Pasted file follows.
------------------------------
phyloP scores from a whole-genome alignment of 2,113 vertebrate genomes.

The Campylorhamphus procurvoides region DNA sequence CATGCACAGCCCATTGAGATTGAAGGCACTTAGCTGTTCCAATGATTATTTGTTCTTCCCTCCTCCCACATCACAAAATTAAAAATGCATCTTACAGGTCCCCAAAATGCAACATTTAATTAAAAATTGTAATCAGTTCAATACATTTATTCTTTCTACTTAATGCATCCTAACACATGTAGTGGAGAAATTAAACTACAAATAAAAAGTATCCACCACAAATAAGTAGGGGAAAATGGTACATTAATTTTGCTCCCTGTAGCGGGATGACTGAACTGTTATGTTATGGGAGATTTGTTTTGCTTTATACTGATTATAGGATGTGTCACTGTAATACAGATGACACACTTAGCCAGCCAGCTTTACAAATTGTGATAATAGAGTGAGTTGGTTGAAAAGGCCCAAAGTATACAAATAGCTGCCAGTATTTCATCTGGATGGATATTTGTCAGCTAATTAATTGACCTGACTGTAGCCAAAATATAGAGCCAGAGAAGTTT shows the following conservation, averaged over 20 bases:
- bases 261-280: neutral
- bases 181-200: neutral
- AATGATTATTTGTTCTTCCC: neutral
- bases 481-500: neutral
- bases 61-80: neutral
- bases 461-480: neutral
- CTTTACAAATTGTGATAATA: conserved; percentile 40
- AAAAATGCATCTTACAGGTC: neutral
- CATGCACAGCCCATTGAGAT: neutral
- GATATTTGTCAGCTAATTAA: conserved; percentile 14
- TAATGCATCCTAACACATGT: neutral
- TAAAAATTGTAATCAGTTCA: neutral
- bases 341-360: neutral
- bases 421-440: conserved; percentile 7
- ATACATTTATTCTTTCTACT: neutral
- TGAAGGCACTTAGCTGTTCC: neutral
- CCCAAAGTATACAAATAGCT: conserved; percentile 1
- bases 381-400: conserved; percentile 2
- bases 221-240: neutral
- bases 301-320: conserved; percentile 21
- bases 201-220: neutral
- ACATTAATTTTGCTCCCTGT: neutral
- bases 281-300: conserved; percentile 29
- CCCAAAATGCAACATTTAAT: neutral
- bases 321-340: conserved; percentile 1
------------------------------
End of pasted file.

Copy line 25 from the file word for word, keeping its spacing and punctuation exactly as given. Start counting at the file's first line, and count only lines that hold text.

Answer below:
- bases 281-300: conserved; percentile 29